Abstract: In this paper, we focus on the determinants of the relationship between aid and corruption. We propose a static principal-agent model where a donor faces the problem of giving aid to a recipient country in which the phenomenon of corruption is widely spread. We distinguish among two different types of corruption: one, labeled endemic, that depends on the political and institutional environment of the recipient and that donors feel they can hardly affect from the outside; the other, labeled aid dependent, that is the consequence of moral hazard arising from the ability of corrupt burocracies to divert resources from their intended use. Designing contracts that can induce the right incentives, donors can act on the second type of corruption, contributing to reduce the entity of the phenomenon. We use the restrictions implied by our theoretical framework to test a model of aid allocation. Only for three countries (UK, Norway and Spain), we find some clear indication that efficiency consideration are taken into account in allocating aid. For the other donors, aid allocation depends on a mix of altruistic motives and strategic/economic interests with, however, a prevalence of the latter over the first.
    Date: 2008–01
  6. By: Thomas H. Noe; Michael J. Rebello; Thomas A. Rietz
    Abstract: We show that introducing an external capital market with information asymmetry into a product market model reduces opportunistic substitution of sub-standard goods and encourages producers to concentrate on long-run reputation building. We test this result with a laboratory experiment. We find that, when the problem of product market opportunism is moderate, i.e., reputation formation equilibria exist when firms raise external funds but not when they rely on internal funds, external financing results in much higher (roughly double) economic surplus. This external finance premium results primarily from higher levels of output caused by the reduced likelihood or market failure.
    Keywords: adverse selection, financing, reputation
    JEL: C91 D82 G31 G32 L15
    Date: 2008
  7. By: Thomas H. Noe
    Abstract: This paper considers optimal compensation for a CEO who is entrusted with administering corporate assets honestly. Optimal compensation designs maximize integrity at minimum cost. These designs are very ‘low powered,’ i.e., while specifying a lower bound for performance and increasing pay with performance, they increase compensation at a rapidly decreasing rate. Thus, integrity considerations engender optimal compensation packages that closely resemble the very pervasive 80/120 bonus plans, exactly the sort of compensation which Jensen (2003) argues should compromise integrity. Under optimal designs, expected compensation increases linearly with firm size, and increases in the market/book ratio. Moreover, given optimal compensation, CEO asset diversion is limited to high market-to-book firms that have received negative productivity shocks.
    Keywords: incentives, managerial compensation, agency
    Date: 2008
  8. By: Mezzetti, Claudio (Department of Economics, University of Warwick); Tsetlin, Ilia (INSEAD, Singaport)
    Abstract: We study auctions of a single asset among symmetric bidders with affiliated values. We show that the second-price auction minimizes revenue among all efficient auction mechanisms in which only the winner pays, and the price only depends on the losers' bids. In particular, we show that the k-th price auction generates higher revenue than the second-price auction, for all k > 2. If rationing is allowed, with shares of the asset rationed among the t highest bidders, then the (t + 1)-st price auction yields the lowest revenue among all auctions with rationing in which only the winners pay and the unit price only depends on the losers' bids. Finally, we compute bidding functions and revenue of the k-th price auction, with and without rationing, for an illustrative example much used in the experimental literature to study first-price, second-price and English auctions.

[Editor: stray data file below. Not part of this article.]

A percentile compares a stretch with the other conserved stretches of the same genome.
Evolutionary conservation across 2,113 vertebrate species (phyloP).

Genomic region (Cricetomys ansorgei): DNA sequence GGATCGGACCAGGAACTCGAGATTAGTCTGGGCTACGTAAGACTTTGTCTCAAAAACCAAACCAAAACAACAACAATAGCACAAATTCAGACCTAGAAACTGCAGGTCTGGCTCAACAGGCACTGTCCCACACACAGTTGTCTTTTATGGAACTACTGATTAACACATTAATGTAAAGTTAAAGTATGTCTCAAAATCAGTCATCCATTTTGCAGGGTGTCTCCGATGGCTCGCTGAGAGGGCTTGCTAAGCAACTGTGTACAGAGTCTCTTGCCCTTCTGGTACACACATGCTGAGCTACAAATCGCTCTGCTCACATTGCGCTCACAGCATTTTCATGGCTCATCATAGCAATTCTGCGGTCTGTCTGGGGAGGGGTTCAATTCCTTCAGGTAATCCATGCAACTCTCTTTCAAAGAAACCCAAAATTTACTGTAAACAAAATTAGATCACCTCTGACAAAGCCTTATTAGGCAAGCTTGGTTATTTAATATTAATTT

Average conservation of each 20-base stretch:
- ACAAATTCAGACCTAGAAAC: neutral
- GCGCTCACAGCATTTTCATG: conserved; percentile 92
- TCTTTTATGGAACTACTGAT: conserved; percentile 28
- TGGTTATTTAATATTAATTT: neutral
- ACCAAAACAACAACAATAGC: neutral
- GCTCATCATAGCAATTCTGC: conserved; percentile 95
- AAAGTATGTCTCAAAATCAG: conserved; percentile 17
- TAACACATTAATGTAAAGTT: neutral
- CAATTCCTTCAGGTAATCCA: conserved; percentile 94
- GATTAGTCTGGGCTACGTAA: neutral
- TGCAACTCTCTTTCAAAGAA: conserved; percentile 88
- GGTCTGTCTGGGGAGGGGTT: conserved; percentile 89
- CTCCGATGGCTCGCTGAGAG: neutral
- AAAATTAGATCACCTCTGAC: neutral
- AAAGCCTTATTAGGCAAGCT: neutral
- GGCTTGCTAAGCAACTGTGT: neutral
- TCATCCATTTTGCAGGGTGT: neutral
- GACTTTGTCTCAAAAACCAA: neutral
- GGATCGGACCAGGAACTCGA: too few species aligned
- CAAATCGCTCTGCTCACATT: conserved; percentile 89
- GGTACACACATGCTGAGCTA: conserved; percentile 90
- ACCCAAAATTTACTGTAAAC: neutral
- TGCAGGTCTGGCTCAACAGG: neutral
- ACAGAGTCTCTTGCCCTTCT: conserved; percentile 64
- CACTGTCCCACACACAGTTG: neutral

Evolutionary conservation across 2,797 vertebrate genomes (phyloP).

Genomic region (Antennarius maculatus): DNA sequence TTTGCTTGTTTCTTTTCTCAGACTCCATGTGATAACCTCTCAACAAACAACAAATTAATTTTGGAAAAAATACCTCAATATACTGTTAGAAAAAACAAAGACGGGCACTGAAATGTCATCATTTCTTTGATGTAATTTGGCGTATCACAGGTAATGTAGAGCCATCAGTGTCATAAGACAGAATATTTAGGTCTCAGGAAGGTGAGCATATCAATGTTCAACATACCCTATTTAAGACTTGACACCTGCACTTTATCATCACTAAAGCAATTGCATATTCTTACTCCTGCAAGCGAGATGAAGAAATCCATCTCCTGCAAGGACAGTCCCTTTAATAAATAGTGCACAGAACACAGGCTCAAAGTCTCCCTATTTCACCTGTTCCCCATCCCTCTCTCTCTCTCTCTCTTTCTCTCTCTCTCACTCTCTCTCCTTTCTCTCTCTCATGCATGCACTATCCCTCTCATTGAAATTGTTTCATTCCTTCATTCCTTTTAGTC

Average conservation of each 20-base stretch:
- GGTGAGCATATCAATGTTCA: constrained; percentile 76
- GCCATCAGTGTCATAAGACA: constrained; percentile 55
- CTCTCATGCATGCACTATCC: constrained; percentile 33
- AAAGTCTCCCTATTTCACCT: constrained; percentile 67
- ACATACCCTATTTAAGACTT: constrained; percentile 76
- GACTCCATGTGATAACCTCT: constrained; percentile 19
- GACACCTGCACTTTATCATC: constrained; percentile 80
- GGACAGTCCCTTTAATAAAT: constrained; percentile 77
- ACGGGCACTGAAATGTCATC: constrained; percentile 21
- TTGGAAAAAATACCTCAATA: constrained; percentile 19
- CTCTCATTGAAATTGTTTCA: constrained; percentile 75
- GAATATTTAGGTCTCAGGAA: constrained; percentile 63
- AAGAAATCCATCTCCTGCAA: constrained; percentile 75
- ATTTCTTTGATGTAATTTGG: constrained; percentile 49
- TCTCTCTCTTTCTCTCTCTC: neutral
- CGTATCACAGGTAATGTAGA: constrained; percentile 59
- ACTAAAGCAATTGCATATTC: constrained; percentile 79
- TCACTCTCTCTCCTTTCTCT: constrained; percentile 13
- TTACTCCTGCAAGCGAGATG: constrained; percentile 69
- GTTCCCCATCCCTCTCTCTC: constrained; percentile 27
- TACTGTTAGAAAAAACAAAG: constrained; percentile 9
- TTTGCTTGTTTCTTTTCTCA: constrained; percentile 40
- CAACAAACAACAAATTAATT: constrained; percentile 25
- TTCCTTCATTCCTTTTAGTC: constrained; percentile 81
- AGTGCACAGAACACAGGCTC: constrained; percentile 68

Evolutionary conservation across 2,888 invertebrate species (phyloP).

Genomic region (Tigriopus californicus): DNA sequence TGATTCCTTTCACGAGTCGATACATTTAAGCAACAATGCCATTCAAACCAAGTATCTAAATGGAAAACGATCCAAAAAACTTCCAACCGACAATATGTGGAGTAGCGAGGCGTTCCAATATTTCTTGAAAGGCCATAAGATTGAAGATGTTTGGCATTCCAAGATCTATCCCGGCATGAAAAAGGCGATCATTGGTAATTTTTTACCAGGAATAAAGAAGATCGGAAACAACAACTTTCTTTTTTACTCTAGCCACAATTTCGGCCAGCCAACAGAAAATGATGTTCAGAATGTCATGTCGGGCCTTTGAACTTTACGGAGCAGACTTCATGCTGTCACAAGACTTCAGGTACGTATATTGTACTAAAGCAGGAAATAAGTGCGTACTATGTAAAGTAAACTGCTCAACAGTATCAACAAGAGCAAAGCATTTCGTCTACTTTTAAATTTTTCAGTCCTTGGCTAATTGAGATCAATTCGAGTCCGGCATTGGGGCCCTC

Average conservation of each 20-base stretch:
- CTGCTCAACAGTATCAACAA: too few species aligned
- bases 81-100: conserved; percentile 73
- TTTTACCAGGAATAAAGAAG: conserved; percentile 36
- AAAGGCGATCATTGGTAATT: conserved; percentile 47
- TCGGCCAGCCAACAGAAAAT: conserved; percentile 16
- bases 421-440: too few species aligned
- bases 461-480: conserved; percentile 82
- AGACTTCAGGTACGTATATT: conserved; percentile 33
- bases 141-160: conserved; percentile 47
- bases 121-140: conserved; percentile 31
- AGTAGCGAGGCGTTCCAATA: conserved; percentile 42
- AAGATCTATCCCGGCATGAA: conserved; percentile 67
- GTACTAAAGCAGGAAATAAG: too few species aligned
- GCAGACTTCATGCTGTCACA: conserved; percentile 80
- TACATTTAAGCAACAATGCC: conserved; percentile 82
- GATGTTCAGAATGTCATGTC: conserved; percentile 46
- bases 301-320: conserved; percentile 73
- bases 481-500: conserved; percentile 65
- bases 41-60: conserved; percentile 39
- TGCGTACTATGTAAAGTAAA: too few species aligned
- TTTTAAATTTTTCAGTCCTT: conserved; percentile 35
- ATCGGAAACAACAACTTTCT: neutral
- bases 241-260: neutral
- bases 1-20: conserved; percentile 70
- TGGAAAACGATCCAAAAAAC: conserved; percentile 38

Keywords: Auctions ; Second-Price Auction ; English Auction ; k-th Price Auction ; Affiliated Values ; Rationing ; Robust Mechanism Design
    JEL: D44 D82
    Date: 2008
  9. By: Berliant, Marcus; Kung, Fan-chin
    Abstract: The modern literature on city formation and development, for example the New Economic Geography literature, has studied the agglomeration of agents in size or mass. We investigate agglomeration in sorting or by type of worker, that implies agglomeration in size when worker populations differ by type. This kind of agglomeration can be driven by asymmetric information in the labor market, specifically when firms do not know if a particular worker is of high or low skill. In a model with two types and two regions, workers of different skill levels are offered separating contracts in equilibrium. When mobile low skill worker population rises or there is technological change that favors high skilled workers, integration of both types of workers in the same region at equilibrium becomes unstable, whereas sorting of worker types into different regions in equilibrium remains stable. The instability of integrated equilibria results from firms, in the region to which workers are perturbed, offering attractive contracts to low skill workers when there is a mixture of workers in the region of origin.
    Keywords: Adverse Selection; Agglomeration
    JEL: R13 D82 R12
    Date: 2008–03–02